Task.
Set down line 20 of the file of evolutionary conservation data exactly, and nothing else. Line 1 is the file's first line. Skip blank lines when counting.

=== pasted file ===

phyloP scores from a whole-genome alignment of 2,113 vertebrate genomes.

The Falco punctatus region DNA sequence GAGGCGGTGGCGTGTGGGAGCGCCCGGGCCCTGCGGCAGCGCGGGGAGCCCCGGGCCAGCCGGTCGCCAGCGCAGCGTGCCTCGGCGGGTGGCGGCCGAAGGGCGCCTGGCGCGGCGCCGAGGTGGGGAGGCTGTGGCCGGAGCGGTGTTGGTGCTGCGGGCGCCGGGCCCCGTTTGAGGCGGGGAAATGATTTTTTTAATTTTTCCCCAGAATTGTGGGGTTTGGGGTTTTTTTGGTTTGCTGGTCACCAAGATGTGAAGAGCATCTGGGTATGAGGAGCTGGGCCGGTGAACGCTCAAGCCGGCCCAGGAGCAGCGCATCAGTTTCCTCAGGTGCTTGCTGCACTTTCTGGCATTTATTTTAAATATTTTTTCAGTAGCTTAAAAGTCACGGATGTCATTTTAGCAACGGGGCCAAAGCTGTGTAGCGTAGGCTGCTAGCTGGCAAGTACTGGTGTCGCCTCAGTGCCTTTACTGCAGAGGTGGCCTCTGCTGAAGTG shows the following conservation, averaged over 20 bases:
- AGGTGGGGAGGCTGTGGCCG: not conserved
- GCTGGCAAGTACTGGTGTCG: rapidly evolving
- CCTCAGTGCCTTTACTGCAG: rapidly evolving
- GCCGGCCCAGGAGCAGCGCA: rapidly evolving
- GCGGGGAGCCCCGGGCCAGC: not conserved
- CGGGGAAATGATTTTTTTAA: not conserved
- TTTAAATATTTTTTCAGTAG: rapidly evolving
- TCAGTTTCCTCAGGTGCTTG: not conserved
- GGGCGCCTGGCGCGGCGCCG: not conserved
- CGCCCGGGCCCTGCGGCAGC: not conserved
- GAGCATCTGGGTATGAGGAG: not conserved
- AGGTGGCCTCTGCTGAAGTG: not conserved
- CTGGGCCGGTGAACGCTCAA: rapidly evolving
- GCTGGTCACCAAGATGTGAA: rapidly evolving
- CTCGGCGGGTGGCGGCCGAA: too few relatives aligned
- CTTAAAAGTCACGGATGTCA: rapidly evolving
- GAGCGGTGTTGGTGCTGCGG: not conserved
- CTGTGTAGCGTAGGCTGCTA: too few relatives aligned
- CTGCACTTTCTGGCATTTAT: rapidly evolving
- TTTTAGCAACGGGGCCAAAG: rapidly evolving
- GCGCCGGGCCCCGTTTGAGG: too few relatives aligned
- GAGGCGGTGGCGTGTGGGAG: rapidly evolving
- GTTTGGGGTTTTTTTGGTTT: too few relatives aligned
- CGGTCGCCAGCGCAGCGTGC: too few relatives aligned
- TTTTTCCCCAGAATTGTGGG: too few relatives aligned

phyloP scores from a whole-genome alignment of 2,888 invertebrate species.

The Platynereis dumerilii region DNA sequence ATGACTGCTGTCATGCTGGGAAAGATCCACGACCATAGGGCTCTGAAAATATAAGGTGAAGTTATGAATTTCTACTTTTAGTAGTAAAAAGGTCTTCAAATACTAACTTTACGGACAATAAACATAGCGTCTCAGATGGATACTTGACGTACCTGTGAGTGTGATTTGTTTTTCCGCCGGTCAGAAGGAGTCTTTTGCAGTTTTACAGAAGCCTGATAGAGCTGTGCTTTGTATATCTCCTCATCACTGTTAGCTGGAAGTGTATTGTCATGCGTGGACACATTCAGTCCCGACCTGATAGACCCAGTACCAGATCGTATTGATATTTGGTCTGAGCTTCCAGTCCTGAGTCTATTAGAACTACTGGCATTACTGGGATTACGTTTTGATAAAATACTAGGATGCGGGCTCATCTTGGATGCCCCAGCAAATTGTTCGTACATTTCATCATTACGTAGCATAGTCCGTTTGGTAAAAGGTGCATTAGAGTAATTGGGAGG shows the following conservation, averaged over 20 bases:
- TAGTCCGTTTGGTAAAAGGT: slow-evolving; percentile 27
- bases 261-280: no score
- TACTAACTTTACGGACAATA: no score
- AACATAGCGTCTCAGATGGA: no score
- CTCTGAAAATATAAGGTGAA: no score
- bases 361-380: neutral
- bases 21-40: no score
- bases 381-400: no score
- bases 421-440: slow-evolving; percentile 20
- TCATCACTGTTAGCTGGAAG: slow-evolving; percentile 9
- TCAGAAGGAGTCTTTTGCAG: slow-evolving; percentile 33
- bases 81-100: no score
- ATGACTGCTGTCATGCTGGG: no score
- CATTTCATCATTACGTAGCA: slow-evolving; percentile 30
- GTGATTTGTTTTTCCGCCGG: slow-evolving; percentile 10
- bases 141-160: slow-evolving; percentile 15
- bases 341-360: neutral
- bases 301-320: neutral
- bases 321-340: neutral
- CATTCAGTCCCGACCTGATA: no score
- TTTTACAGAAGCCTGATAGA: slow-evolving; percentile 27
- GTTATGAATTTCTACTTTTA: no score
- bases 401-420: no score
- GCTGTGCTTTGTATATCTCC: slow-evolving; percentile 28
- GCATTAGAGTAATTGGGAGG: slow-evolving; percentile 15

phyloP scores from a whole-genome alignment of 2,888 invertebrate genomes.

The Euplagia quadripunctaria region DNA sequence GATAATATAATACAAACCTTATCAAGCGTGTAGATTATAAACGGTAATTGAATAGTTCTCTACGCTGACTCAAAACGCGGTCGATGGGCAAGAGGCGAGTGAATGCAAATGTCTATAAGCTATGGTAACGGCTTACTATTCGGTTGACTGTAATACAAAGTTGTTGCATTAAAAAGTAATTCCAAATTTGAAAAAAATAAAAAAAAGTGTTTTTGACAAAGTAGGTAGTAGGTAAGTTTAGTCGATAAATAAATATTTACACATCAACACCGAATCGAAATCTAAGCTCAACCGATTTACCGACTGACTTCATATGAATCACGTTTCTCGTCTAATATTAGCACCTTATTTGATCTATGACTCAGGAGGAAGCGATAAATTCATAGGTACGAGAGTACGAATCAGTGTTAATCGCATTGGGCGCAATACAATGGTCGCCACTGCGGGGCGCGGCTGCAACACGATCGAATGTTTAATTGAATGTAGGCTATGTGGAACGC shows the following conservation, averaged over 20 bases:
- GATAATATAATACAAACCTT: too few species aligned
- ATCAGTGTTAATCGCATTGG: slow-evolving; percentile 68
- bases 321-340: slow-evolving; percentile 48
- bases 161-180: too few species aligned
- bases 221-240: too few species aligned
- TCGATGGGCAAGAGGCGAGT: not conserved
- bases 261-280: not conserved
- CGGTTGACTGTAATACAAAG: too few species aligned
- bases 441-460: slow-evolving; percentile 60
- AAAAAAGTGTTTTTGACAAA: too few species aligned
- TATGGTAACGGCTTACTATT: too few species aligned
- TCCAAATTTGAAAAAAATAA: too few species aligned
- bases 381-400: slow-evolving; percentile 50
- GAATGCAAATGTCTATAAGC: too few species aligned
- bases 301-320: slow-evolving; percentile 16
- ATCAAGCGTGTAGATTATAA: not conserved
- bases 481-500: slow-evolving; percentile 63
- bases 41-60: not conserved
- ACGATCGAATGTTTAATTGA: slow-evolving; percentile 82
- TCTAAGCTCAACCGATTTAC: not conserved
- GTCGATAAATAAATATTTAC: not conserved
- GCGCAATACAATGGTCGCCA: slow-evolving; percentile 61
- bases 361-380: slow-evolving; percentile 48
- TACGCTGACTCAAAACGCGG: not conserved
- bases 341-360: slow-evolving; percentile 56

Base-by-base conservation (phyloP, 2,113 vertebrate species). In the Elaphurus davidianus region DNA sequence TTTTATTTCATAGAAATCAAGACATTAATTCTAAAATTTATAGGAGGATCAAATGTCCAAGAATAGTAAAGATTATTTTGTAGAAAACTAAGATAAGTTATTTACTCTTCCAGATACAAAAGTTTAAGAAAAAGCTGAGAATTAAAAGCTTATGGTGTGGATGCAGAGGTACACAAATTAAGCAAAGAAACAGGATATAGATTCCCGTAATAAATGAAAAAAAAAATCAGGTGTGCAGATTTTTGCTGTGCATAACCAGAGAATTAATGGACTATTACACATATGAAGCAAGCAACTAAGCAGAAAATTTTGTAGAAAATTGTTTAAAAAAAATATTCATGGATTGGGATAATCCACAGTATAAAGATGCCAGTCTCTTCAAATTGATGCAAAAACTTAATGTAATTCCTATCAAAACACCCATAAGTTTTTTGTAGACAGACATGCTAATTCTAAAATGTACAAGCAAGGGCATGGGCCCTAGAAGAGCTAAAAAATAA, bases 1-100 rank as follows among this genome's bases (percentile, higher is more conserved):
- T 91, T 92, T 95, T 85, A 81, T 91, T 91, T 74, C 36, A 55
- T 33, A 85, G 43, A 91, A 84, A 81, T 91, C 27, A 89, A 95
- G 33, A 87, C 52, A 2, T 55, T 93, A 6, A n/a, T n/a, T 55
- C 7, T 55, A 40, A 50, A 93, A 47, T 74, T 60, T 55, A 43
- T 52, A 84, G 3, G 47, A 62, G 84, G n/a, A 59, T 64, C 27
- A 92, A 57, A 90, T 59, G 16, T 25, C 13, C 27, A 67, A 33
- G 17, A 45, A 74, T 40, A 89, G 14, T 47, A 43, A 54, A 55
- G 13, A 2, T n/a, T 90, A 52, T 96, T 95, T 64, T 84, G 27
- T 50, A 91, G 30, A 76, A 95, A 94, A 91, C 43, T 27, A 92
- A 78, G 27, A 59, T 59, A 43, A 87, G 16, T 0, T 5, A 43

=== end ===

- CTGTGTAGCGTAGGCTGCTA: too few relatives aligned